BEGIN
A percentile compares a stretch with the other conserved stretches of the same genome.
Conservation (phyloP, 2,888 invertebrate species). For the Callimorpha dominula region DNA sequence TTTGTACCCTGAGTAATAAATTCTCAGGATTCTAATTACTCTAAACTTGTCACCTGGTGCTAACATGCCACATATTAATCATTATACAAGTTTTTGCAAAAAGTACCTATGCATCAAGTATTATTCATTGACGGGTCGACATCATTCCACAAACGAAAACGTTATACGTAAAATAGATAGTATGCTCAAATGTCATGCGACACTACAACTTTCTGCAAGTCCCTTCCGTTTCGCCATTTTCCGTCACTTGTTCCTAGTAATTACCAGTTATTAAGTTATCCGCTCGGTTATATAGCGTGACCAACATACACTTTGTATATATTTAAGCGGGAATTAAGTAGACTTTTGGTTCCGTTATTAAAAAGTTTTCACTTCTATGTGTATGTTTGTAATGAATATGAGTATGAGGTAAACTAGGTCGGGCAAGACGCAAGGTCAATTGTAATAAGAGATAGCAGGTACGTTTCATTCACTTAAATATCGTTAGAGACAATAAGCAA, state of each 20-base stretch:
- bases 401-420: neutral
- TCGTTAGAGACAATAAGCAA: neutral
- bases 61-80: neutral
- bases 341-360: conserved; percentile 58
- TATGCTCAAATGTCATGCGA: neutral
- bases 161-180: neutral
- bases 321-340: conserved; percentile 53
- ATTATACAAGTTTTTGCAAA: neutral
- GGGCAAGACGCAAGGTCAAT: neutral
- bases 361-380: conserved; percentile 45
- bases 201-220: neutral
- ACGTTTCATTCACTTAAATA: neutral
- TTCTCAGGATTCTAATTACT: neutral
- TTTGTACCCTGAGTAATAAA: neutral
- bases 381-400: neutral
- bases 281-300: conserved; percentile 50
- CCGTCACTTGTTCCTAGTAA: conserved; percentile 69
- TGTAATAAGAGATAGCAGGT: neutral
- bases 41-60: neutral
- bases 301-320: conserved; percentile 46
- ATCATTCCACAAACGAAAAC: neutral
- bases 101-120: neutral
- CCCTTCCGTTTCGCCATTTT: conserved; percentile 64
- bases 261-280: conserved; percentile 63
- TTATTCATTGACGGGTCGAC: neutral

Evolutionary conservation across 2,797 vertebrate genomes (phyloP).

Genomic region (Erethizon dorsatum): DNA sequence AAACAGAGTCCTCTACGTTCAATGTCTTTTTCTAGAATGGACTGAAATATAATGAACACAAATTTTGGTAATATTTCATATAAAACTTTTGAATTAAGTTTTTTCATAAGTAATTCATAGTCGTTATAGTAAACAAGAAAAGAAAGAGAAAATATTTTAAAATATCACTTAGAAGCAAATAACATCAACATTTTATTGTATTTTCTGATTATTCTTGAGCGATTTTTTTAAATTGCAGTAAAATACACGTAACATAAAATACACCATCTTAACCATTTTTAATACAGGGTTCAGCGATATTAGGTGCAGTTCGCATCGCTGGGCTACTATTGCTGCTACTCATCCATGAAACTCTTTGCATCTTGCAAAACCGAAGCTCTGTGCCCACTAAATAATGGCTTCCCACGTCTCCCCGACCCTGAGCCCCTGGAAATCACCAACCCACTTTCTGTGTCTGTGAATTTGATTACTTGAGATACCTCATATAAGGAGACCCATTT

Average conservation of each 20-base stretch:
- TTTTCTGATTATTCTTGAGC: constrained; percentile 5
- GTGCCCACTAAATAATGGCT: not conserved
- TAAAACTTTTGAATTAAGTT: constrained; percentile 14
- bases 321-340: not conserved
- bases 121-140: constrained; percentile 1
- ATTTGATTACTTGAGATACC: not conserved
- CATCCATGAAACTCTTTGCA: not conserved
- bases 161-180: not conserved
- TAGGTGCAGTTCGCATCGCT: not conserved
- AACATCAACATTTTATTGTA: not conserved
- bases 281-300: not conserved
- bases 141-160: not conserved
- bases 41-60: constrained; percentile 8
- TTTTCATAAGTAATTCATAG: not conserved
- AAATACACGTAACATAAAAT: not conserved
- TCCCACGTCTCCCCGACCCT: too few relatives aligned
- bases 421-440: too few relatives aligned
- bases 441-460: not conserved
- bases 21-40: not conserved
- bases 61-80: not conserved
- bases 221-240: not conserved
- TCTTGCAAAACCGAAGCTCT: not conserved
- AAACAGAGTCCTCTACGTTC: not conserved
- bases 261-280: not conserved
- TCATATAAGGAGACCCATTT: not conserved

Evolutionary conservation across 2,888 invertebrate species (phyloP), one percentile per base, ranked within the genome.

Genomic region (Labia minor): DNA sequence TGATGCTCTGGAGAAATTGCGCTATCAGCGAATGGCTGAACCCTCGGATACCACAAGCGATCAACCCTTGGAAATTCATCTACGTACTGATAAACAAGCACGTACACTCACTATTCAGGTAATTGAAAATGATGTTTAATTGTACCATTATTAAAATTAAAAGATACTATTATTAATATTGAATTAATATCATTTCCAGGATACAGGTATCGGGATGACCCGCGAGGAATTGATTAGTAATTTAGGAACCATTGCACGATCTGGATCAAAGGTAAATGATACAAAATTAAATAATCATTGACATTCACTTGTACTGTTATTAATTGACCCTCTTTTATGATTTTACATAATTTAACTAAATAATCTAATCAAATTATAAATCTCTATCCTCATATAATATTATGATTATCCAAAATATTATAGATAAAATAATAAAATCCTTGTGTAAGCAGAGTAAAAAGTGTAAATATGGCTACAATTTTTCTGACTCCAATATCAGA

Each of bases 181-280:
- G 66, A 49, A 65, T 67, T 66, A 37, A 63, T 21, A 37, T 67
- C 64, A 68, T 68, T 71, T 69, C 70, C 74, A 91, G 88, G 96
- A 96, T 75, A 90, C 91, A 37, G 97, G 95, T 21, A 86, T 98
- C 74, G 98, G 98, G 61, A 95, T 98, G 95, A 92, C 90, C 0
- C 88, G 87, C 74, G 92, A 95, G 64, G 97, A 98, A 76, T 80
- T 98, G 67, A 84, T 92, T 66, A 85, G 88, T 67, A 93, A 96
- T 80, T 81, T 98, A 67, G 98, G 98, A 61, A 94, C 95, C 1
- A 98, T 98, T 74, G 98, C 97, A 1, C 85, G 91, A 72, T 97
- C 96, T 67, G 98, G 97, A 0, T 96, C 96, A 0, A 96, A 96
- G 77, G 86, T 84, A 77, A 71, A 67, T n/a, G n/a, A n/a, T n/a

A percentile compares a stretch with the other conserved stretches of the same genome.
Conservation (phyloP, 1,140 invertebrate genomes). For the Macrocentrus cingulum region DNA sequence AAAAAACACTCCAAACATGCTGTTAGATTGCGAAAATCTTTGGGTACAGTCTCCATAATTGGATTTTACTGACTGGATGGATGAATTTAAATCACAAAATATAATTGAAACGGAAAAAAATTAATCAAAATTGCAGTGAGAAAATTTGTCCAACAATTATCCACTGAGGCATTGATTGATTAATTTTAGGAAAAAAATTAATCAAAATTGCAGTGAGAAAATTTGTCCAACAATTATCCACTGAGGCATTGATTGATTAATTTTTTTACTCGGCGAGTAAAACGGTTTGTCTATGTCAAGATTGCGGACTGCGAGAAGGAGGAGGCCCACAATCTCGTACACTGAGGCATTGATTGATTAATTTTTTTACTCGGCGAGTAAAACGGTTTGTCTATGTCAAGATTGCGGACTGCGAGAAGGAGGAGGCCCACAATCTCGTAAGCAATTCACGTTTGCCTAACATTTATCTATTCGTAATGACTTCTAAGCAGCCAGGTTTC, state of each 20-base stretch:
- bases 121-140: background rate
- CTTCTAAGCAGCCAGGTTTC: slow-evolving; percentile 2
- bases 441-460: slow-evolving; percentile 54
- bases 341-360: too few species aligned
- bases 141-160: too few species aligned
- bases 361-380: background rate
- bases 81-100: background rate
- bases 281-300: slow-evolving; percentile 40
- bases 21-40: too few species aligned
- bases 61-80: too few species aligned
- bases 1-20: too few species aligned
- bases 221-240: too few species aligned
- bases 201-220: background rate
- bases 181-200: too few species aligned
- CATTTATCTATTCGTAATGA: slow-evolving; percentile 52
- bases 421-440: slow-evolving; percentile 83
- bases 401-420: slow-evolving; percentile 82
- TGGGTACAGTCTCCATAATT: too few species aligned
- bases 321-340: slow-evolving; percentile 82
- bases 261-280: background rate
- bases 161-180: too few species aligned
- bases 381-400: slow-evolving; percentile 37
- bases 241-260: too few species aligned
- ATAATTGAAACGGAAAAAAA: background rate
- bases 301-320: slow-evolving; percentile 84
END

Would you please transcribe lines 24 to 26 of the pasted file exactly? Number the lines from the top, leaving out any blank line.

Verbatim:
- bases 101-120: neutral
- CCCTTCCGTTTCGCCATTTT: conserved; percentile 64
- bases 261-280: conserved; percentile 63